Socio-geographical intersectional strata variation was moderate (VPCnull-logit > 5) but lower than previous studies with different outcomes [61, 62]. The moderate intersectional-VPC as a measure of social disparity shows how different patterns of disadvantage generated by multiple and compounded dimensions of socio-economic variables posit different risks for adolescent maternity. For example, among the strata comprised by Contributive healthcare regime and ‘Mestizo’ ethnicity, a vis-a-vis comparison between strata from the same region shows that the prevalence of teenage maternity is lower in Urban areas (strata 1–5) than in women residing in Rural areas (strata 6–10). However, the magnitude of the effect of rurality is influenced by context. For example, the prevalence in stratum 2 (Urban, Amazon) was similar to the prevalence in stratum 7 (Rural, Amazon); in contrast, the prevalence in stratum 8 (Rural, Caribbean) was much higher than the prevalence in stratum 3 (Urban, Caribbean), while setting them equal to the other categories that comprised the strata.

Interestingly, 90% of the variation in teenage maternity between-strata was due to additive effects and 10% due to interaction effects or by the effects of other variables not included in the model. Positive and negative specific interactions of effects were observed at the strata levels. Interestingly, stratum 1 and 5 showed lower-than-expected prevalence, while stratum 6 and 8 showed higher-than-expected prevalence, with all the data within these strata included the category of contributive healthcare regime. In contrast, stratum 48, including those belonging to the Subsidized/Unaffiliated healthcare insurance category showed the lower-than-expected prevalence. Overall, these results show that the univariate social gradient associated with one factor might be lost when they are balanced by the effects of other factors. Therefore, analyzing social disparities using one factor at a time might distort results and provide misleading information, potentially resulting in the stigmatization of social groups. From a public health perspective, our results show one-size might not-fits-all when promoting social equity in the reproductive health in Colombia.

The observed prevalence between Colombia’s geographical departments varies from 11% in the capital district of Bogota to 26% in the department of Vichada in the country’s Orinoquía region. However, this inter-departmental variation masks a far higher variation within departments, meaning that identifying the department where a woman lives says relatively little about her risk of experiencing a teenage motherhood. Similar findings were obtained at municipal level in a previous study in 2015 [18], and even greater disparities in teenage pregnancy based on location was observed at community level in Ethiopia [63] and Zambia [64]. Our results, using departments as second level and in a context of high prevalence indicates that universal intervention might be required to reduce teenage prevalence in Colombia. However, results from the intersectional analysis suggest that a proportional universalism approach would potentially be more cost-effective.

Previous studies have used multilevel analysis to identify the effects of individual and contextual variables [18, 64,65,66] without considering VPC as a measure of GCE. Others have focused on differences between group means [59, 67] without considering teenage heterogeneity around them, which may lead to the attribution of the same risk to all women within a stratum [68], thereby disregarding how interlocking factors can produce varying levels of advantage/protection or disadvantage/risk in the study outcome. In this regard, and to the best of our knowledge, this is the first study using MAIHDA to examine public health disparities for teenage maternity taking an intersectional perspective. Under the MAIHDA strategy, all strata are of interest even the “reference” category. This approach has recently gained attention [21, 36, 50, 51, 69, 70] as an effective tool to study social inequalities.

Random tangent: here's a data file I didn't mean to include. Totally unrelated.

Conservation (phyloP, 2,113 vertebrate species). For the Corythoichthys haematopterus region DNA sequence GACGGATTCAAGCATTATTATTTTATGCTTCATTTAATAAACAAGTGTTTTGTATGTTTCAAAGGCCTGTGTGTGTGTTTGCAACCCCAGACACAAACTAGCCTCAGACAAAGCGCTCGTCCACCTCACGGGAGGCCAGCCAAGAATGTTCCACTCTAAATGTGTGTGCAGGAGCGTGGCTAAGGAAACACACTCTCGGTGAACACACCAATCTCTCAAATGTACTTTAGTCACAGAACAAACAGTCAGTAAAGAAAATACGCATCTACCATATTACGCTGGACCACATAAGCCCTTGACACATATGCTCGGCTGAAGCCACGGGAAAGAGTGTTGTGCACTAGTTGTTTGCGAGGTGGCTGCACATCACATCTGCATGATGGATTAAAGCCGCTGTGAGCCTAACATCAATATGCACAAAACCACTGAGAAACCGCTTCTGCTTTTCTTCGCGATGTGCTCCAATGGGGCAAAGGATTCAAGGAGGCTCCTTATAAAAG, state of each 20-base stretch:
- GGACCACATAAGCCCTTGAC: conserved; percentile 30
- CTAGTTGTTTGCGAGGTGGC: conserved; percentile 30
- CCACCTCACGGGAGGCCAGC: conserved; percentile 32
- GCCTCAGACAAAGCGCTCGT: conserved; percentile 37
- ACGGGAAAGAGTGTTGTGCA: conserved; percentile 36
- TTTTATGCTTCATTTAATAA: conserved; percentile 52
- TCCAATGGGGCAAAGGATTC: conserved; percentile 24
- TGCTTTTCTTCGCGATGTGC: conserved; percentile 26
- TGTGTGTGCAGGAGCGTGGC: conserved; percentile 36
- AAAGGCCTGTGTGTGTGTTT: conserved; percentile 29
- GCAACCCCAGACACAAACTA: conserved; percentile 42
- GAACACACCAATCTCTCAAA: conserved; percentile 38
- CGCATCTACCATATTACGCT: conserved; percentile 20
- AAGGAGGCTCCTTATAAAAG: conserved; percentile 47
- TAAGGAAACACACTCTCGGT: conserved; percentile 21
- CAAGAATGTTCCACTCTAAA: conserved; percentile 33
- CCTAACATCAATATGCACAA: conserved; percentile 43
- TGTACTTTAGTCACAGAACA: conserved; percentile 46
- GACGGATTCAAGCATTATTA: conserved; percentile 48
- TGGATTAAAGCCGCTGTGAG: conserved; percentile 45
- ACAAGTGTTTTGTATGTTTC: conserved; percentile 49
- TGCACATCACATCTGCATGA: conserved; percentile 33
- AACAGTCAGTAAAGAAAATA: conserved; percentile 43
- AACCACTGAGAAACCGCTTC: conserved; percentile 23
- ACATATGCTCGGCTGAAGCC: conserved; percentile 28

A stratified analysis by intersectional strata can be considered a strategy to control for confounders. However, the aim of stratification here was to describe outcome heterogeneity across intersectional strata, to understand how the burden of the outcome is distributed across population groups. This is known as descriptive intersectional-MAIHDA. We also performed an analytical intersectional-MAIHDA by performing partially and fully adjusted MAIHDA models to investigate potential causes driving outcome disparities [71]. In this case, variables were included as fixed effect covariates as in classical analytical single-level confounder adjustment. However, the aim in MAIHDA was not to estimate the independent effect of the variables, but to remove their additive effect from the outcome heterogeneity.

There are evident limitations to our study. First, there are likely additional factors both influencing our outcome and acting as confounders or potential mediators, but which are not available through the information on the birth certificate, for example, income, contraception use, sexual education, or sexual abuse. Although all the women in the study were residing in Colombia, inferring a high likelihood they were Colombian, nationality was not explicitly documented in the dataset. Future research integrating these variables are warranted to provide a more comprehensive analysis of intersectionality [72] and to prioritize where and how to intervene to reduce this public health problem.

Second, a misclassification bias of ethnicity could be present in our data as we used a proxy on the mother’s ethnicity based on data from the child. A person may give a different response regarding their ethnicity depending on the context [73]. This could be the case when parents are classifying their children at birth, for example, considering that in Colombia, racism, ignorance about the cultural contributions of Africa and black heritage to the country might contribute to misclassification. Some Afrocolombians may have classified themselves as “mestizo” rather than Afrocolombian, as the prevalence of newborns categorized as Afrocolombian in the birth certificate data was lower than expected, given national level data on ethnicity.